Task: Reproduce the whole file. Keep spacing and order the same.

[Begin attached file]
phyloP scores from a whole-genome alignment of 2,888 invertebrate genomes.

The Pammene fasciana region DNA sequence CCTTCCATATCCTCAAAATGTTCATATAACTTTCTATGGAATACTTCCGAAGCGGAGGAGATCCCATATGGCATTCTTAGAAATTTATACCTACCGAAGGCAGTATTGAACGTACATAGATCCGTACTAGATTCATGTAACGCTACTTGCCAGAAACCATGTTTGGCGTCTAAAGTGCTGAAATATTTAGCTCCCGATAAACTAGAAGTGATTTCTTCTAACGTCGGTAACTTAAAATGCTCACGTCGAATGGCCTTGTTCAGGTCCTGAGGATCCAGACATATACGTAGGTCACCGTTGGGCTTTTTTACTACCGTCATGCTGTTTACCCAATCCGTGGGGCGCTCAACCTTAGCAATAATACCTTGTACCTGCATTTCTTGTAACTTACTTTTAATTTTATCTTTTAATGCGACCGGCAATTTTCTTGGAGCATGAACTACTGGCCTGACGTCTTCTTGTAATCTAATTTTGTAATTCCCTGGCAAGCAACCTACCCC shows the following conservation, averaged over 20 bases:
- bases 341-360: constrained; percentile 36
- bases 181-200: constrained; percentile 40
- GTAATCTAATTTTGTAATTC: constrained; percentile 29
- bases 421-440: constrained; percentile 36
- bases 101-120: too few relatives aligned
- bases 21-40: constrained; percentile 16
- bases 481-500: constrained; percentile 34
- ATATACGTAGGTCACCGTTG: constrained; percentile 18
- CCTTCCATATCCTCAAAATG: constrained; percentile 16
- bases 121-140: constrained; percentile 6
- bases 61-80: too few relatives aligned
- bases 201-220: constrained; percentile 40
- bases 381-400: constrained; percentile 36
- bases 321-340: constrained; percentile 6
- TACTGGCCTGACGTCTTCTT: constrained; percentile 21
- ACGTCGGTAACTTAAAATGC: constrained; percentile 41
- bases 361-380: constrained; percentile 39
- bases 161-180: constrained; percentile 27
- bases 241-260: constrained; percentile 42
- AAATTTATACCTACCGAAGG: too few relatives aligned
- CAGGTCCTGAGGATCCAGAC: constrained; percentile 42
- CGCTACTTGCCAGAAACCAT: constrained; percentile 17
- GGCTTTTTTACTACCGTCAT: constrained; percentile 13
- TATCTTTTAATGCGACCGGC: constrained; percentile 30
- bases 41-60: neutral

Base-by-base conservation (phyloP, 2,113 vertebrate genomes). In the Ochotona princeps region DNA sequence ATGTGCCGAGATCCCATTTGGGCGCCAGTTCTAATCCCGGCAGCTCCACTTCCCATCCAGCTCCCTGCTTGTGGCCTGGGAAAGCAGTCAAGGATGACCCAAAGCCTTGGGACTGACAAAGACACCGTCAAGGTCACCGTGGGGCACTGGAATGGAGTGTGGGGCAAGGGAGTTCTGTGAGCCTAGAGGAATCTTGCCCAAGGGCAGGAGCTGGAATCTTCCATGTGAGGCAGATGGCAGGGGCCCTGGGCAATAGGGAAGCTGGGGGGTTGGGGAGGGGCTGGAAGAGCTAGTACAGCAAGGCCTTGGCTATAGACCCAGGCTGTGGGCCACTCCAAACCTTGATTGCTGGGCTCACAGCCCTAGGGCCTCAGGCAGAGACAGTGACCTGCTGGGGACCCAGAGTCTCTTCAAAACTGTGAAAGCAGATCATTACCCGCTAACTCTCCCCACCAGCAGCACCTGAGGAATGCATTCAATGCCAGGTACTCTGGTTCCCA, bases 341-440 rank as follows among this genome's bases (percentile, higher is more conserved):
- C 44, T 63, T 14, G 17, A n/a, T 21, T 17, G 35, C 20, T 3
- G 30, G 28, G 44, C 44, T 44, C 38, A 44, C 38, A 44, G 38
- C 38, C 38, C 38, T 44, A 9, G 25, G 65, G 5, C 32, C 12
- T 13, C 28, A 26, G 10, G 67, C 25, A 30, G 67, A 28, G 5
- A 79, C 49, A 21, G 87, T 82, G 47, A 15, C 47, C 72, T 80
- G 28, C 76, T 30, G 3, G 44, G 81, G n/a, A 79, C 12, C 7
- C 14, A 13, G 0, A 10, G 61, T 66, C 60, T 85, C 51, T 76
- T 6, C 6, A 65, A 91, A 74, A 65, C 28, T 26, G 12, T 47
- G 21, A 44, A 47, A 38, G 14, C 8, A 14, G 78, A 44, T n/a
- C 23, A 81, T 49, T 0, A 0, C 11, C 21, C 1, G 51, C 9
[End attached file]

phyloP scores from a whole-genome alignment of 2,888 invertebrate genomes.

The Pammene fasciana region DNA sequence CCTTCCATATCCTCAAAATGTTCATATAACTTTCTATGGAATACTTCCGAAGCGGAGGAGATCCCATATGGCATTCTTAGAAATTTATACCTACCGAAGGCAGTATTGAACGTACATAGATCCGTACTAGATTCATGTAACGCTACTTGCCAGAAACCATGTTTGGCGTCTAAAGTGCTGAAATATTTAGCTCCCGATAAACTAGAAGTGATTTCTTCTAACGTCGGTAACTTAAAATGCTCACGTCGAATGGCCTTGTTCAGGTCCTGAGGATCCAGACATATACGTAGGTCACCGTTGGGCTTTTTTACTACCGTCATGCTGTTTACCCAATCCGTGGGGCGCTCAACCTTAGCAATAATACCTTGTACCTGCATTTCTTGTAACTTACTTTTAATTTTATCTTTTAATGCGACCGGCAATTTTCTTGGAGCATGAACTACTGGCCTGACGTCTTCTTGTAATCTAATTTTGTAATTCCCTGGCAAGCAACCTACCCC shows the following conservation, averaged over 20 bases:
- bases 341-360: constrained; percentile 36
- bases 181-200: constrained; percentile 40
- GTAATCTAATTTTGTAATTC: constrained; percentile 29
- bases 421-440: constrained; percentile 36
- bases 101-120: too few relatives aligned
- bases 21-40: constrained; percentile 16
- bases 481-500: constrained; percentile 34
- ATATACGTAGGTCACCGTTG: constrained; percentile 18
- CCTTCCATATCCTCAAAATG: constrained; percentile 16
- bases 121-140: constrained; percentile 6
- bases 61-80: too few relatives aligned
- bases 201-220: constrained; percentile 40
- bases 381-400: constrained; percentile 36
- bases 321-340: constrained; percentile 6
- TACTGGCCTGACGTCTTCTT: constrained; percentile 21
- ACGTCGGTAACTTAAAATGC: constrained; percentile 41
- bases 361-380: constrained; percentile 39
- bases 161-180: constrained; percentile 27
- bases 241-260: constrained; percentile 42
- AAATTTATACCTACCGAAGG: too few relatives aligned
- CAGGTCCTGAGGATCCAGAC: constrained; percentile 42
- CGCTACTTGCCAGAAACCAT: constrained; percentile 17
- GGCTTTTTTACTACCGTCAT: constrained; percentile 13
- TATCTTTTAATGCGACCGGC: constrained; percentile 30
- bases 41-60: neutral

Base-by-base conservation (phyloP, 2,113 vertebrate genomes). In the Ochotona princeps region DNA sequence ATGTGCCGAGATCCCATTTGGGCGCCAGTTCTAATCCCGGCAGCTCCACTTCCCATCCAGCTCCCTGCTTGTGGCCTGGGAAAGCAGTCAAGGATGACCCAAAGCCTTGGGACTGACAAAGACACCGTCAAGGTCACCGTGGGGCACTGGAATGGAGTGTGGGGCAAGGGAGTTCTGTGAGCCTAGAGGAATCTTGCCCAAGGGCAGGAGCTGGAATCTTCCATGTGAGGCAGATGGCAGGGGCCCTGGGCAATAGGGAAGCTGGGGGGTTGGGGAGGGGCTGGAAGAGCTAGTACAGCAAGGCCTTGGCTATAGACCCAGGCTGTGGGCCACTCCAAACCTTGATTGCTGGGCTCACAGCCCTAGGGCCTCAGGCAGAGACAGTGACCTGCTGGGGACCCAGAGTCTCTTCAAAACTGTGAAAGCAGATCATTACCCGCTAACTCTCCCCACCAGCAGCACCTGAGGAATGCATTCAATGCCAGGTACTCTGGTTCCCA, bases 341-440 rank as follows among this genome's bases (percentile, higher is more conserved):
- C 44, T 63, T 14, G 17, A n/a, T 21, T 17, G 35, C 20, T 3
- G 30, G 28, G 44, C 44, T 44, C 38, A 44, C 38, A 44, G 38
- C 38, C 38, C 38, T 44, A 9, G 25, G 65, G 5, C 32, C 12
- T 13, C 28, A 26, G 10, G 67, C 25, A 30, G 67, A 28, G 5
- A 79, C 49, A 21, G 87, T 82, G 47, A 15, C 47, C 72, T 80
- G 28, C 76, T 30, G 3, G 44, G 81, G n/a, A 79, C 12, C 7
- C 14, A 13, G 0, A 10, G 61, T 66, C 60, T 85, C 51, T 76
- T 6, C 6, A 65, A 91, A 74, A 65, C 28, T 26, G 12, T 47
- G 21, A 44, A 47, A 38, G 14, C 8, A 14, G 78, A 44, T n/a
- C 23, A 81, T 49, T 0, A 0, C 11, C 21, C 1, G 51, C 9